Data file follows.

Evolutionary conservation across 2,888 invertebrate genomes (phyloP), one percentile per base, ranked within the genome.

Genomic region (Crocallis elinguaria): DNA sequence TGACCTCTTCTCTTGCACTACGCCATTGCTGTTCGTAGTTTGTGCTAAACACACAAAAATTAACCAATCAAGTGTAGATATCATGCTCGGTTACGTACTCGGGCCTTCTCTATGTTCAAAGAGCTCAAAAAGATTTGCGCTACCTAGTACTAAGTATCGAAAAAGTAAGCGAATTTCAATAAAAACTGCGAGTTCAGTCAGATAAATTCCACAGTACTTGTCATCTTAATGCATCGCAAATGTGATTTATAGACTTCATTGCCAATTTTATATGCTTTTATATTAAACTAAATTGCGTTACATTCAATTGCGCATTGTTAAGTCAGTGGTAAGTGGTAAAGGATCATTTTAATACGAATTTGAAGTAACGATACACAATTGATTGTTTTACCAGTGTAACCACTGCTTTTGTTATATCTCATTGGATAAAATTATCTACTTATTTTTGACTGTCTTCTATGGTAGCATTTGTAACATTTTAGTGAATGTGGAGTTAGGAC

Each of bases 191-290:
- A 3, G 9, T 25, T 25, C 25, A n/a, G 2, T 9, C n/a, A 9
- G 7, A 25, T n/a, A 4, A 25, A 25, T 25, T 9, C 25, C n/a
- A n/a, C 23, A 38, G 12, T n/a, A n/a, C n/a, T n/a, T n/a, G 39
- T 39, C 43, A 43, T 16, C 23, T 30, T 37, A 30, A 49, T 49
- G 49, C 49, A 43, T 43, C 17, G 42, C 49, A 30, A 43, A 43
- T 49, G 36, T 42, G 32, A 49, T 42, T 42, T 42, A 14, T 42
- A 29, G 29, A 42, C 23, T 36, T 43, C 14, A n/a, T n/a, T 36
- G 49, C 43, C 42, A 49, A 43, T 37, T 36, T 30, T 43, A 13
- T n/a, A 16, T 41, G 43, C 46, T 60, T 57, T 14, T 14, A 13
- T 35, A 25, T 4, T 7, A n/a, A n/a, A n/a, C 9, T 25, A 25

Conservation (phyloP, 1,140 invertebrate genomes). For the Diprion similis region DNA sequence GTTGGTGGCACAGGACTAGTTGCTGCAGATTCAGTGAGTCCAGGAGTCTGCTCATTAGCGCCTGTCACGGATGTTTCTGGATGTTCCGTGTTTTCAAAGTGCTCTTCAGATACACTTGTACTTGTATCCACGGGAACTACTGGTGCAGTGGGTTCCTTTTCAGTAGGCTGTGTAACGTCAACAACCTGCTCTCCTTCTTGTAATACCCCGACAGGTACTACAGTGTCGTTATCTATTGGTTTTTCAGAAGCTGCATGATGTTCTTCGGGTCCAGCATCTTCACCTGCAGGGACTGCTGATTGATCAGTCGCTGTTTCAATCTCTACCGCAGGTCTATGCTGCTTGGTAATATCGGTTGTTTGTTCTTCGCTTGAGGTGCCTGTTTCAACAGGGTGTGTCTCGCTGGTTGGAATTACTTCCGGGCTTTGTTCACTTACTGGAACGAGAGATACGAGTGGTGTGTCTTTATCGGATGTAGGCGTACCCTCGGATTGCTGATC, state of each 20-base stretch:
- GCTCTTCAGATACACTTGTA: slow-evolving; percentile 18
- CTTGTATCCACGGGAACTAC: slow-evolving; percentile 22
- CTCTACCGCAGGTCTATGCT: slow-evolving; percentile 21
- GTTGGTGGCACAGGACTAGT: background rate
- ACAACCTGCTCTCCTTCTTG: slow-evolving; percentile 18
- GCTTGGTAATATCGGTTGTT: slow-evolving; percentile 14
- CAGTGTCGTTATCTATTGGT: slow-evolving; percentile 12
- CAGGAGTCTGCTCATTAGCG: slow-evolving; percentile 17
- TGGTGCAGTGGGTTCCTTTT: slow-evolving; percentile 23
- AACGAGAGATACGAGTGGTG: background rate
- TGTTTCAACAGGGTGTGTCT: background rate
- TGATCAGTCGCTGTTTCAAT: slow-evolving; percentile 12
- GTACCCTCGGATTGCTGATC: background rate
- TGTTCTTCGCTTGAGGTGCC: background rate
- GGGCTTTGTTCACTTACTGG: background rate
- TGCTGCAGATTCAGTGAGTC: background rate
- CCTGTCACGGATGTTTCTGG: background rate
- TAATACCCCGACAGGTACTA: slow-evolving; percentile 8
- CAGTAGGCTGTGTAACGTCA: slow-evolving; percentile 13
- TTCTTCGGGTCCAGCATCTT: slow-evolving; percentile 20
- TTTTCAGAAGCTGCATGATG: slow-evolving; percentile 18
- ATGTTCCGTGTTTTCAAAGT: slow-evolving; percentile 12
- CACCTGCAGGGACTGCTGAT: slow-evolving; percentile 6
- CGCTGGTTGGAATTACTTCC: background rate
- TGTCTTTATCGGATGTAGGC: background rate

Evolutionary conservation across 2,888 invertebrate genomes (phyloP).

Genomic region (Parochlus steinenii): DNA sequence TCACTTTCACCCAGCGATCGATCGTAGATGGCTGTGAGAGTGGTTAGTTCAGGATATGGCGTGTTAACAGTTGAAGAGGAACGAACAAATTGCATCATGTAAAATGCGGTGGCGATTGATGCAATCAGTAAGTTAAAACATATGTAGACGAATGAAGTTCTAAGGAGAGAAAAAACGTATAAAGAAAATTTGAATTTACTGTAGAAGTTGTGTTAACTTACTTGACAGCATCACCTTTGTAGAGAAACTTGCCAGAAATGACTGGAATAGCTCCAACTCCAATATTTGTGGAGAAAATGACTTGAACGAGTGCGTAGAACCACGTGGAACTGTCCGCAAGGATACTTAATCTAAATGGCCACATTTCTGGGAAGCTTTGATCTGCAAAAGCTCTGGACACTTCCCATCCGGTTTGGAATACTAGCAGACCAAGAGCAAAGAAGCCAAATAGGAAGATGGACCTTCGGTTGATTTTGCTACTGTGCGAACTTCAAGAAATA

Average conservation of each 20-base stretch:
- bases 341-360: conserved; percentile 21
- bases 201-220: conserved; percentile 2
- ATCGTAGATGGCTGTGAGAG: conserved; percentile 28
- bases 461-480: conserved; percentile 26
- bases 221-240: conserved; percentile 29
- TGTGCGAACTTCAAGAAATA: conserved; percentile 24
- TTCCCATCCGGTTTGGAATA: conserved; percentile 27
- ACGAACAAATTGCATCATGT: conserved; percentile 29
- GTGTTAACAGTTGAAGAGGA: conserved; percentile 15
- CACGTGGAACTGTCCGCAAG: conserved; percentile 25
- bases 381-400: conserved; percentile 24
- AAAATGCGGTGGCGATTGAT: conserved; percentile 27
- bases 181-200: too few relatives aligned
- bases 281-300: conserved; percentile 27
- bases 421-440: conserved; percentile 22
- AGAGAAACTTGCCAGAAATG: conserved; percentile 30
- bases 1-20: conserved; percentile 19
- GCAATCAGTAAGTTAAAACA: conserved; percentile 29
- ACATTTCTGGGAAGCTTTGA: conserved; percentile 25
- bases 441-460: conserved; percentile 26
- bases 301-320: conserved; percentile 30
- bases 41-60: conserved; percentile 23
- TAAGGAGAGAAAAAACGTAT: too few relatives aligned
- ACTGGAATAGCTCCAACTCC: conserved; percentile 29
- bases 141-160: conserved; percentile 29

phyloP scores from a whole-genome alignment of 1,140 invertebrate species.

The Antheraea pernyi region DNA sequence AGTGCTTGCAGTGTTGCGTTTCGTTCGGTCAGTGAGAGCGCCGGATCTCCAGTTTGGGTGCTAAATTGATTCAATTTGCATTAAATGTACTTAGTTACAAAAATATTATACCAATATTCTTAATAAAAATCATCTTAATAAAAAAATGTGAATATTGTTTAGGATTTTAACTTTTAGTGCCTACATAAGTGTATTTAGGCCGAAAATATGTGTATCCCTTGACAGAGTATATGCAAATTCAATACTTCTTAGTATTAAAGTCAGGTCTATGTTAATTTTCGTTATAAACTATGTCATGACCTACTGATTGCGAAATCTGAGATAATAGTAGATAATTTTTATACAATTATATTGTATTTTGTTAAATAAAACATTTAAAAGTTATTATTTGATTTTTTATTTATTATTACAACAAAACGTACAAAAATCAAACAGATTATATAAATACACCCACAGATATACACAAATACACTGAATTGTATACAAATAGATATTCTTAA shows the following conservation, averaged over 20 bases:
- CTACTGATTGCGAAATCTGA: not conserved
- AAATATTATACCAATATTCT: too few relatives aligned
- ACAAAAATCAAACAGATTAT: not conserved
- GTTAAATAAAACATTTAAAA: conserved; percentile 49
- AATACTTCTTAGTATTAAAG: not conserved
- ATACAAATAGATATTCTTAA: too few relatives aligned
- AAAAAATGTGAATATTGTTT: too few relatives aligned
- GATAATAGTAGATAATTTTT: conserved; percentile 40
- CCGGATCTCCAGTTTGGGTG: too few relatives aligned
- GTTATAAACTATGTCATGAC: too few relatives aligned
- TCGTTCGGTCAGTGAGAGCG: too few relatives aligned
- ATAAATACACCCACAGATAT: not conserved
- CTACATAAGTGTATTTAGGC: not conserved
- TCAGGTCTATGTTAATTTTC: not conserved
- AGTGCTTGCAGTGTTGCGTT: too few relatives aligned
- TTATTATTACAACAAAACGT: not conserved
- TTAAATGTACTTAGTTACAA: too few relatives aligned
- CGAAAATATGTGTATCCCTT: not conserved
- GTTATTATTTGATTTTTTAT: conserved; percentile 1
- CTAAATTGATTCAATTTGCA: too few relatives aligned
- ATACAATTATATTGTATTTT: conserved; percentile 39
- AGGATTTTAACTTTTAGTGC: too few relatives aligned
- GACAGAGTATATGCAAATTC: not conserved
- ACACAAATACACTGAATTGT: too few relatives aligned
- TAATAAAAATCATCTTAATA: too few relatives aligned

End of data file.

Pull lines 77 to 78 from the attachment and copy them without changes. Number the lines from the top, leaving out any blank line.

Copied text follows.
- GATAATAGTAGATAATTTTT: conserved; percentile 40
- CCGGATCTCCAGTTTGGGTG: too few relatives aligned